TIPS FOR SHOOTING VIDEO AT WEDDINGS
Modern photographers absolutely have to be able to turn their hand to video, and while classic photography might still rule the roost, being able to shoot a few snips of video to compile into a short, minute-or-so-long package will hugely endear you to your clients.
Thinking about jumping in? Our beginners’ guide should start you off nicely.
Hear begins the lesson
Hear that? That’s the sound of your clumsy camera handling proving a gigantic distraction to anyone who watches your video. If you’re creating a short video with music over the top, fine; if you’re creating a video where it’s actually important to be able to hear what’s being said, hold your horses. The simple fact is that your built-in microphone isn’t going to do as professional a job as a specialised bit of kit would.
A new month means a new theme: this March we're celebrating wedding photography and all the portrait goodness that goes along with it. Follow along for excellence from the likes of Visionary @johnnassari and his fellow pros – and don't forget to tag #OlympusUK if you want to be featured on our feed… ⠀
B-roll is B-etter
Obviously, you want to nail the showpiece moments of a wedding. The bride’s arrival, the vows, the bouquet and whatever the best man’s dirtiest joke happens to be. But with all that rushing around there are guaranteed to be some downright clumsy camera movements, abrupt zooms and so on.
B-roll does the job of masking these clumsy little ticks: short, seconds-long, bokeh-rich snippets of, say, the flowers, which you can run over the top of that part where you bumped into a chair or got distracted by a delicious-looking cake. You absolutely cannot ever have too much B-roll. Which means:
Your kit needs to be sorted
Among other things, this means fully charged batteries – and a couple of them at that. It’s unavoidable that capturing HD video exerts a toll on batteries and if you start shooting at the beginning of the day it’s very likely you’ll be looking at a flashing warning battery symbol by the time the cake comes out. Take out an insurance policy in the shape of a couple of spares.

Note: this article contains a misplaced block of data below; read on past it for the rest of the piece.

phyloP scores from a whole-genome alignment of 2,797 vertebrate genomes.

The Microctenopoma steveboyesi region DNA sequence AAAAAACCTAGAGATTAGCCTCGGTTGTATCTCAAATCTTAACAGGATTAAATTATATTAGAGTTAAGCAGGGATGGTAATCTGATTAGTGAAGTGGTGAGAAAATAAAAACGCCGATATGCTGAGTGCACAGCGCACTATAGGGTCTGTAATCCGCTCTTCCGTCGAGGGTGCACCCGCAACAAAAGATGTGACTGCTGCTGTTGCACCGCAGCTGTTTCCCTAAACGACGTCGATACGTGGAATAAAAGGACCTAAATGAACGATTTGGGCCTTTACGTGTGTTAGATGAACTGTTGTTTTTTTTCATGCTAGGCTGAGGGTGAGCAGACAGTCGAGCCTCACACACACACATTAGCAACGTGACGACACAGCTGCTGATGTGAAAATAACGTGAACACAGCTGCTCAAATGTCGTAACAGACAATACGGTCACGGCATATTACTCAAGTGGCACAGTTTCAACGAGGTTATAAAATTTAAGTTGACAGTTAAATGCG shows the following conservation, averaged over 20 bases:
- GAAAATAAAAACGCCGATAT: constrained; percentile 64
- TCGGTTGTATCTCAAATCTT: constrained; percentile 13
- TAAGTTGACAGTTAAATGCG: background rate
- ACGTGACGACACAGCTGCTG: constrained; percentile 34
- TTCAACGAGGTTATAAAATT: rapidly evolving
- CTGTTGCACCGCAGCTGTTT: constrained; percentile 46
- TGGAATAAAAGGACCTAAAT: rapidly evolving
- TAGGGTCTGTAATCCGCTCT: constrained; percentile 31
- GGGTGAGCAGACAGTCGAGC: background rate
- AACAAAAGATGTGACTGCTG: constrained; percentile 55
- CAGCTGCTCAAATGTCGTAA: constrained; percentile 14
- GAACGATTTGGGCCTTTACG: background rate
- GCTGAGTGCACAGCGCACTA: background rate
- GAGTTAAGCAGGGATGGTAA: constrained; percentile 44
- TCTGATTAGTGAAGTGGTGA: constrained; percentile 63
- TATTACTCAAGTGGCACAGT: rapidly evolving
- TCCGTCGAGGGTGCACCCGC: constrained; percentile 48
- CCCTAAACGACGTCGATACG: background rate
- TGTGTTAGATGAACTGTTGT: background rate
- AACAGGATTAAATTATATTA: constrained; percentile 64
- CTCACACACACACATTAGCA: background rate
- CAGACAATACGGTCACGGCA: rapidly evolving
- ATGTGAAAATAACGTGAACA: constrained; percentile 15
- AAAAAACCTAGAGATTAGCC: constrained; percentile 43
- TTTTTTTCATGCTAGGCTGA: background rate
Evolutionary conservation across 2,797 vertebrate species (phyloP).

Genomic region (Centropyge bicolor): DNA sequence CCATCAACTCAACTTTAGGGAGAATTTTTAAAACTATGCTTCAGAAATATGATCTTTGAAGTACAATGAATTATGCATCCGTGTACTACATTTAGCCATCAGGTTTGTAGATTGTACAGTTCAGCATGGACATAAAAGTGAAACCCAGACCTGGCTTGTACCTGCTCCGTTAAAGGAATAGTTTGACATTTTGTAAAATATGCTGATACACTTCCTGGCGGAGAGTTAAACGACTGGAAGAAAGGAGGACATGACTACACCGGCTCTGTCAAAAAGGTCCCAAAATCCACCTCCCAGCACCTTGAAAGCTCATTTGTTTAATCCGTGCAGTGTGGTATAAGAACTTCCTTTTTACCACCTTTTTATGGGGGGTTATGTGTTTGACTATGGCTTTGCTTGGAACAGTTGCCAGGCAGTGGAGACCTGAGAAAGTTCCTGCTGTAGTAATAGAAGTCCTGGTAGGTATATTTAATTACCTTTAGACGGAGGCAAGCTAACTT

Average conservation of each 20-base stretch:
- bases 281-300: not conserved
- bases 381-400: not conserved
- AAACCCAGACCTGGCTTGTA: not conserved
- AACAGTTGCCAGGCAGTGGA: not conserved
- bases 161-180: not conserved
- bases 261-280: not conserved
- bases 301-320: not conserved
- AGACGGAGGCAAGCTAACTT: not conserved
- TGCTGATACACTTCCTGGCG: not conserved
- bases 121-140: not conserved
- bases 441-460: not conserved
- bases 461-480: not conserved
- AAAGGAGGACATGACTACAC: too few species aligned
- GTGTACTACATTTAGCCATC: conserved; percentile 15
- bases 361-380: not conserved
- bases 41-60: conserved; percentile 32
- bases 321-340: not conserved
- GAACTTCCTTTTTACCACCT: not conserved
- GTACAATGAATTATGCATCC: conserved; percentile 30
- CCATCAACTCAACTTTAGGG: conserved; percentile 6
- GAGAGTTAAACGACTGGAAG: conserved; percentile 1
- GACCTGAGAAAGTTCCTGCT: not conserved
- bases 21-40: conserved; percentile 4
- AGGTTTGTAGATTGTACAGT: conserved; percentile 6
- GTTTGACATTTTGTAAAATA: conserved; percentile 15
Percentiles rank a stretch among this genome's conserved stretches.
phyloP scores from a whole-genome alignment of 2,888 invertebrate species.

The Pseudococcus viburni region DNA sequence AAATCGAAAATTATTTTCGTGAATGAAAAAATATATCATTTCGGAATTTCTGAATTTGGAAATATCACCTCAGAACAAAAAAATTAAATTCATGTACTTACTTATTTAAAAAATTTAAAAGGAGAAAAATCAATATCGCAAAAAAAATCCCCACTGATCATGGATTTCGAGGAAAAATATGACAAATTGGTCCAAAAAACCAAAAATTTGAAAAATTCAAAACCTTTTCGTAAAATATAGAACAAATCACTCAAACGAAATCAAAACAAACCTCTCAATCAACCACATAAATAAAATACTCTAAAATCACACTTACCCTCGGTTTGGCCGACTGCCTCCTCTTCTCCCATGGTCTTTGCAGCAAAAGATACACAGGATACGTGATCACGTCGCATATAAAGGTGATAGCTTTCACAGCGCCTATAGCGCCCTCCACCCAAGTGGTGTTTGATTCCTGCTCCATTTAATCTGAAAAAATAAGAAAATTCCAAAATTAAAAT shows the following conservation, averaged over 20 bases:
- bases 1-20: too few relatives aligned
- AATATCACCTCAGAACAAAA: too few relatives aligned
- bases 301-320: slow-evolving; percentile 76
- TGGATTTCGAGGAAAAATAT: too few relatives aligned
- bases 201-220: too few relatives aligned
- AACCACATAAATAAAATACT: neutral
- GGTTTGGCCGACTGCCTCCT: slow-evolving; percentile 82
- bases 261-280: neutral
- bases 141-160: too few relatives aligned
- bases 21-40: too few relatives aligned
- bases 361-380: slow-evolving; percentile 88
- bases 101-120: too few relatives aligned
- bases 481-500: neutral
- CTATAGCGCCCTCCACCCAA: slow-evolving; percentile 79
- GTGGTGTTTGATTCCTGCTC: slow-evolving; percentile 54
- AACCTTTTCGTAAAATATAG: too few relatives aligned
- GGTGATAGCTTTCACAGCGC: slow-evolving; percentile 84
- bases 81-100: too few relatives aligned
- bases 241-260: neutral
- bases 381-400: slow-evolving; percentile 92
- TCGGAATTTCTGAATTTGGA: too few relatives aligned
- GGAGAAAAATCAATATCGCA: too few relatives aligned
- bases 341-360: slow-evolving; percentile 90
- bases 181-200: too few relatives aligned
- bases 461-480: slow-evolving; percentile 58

Don’t forget the light
You know how strength, colour and directionality of light are all really important aspects of stills photography? The same is absolutely true of videography. If you’re recording people speaking to you, make sure the light is catching them nicely, and beware of pointing your camera into shadow.
Or, if you’re setting your exposure yourself, plunging the camera into darkness will simply result in unintelligible footage. This also looks amateurish. Taking care to shoot in good light will allow you to work in the sweet spot of your camera in terms of aperture and ISO performance.
Keep it short
What most people want from a wedding video is a short, watchable reel of highlights, which you’ll be able to put together by filming as much as possible and then selecting the absolute best bits. What people don’t want is a two-hour epic that sees you using every last bit of footage you grabbed.
You’re the director here, so as much as it hurts – be brutal when it comes to discarding footage. The happy couple already experienced every detail of their wedding once, after all – and their relatives will thank you.
If you’re an OLYMPUS-using wedding professional, get in touch! We’d love to see your work – especially if you’re creating videos of your clients’ celebrations…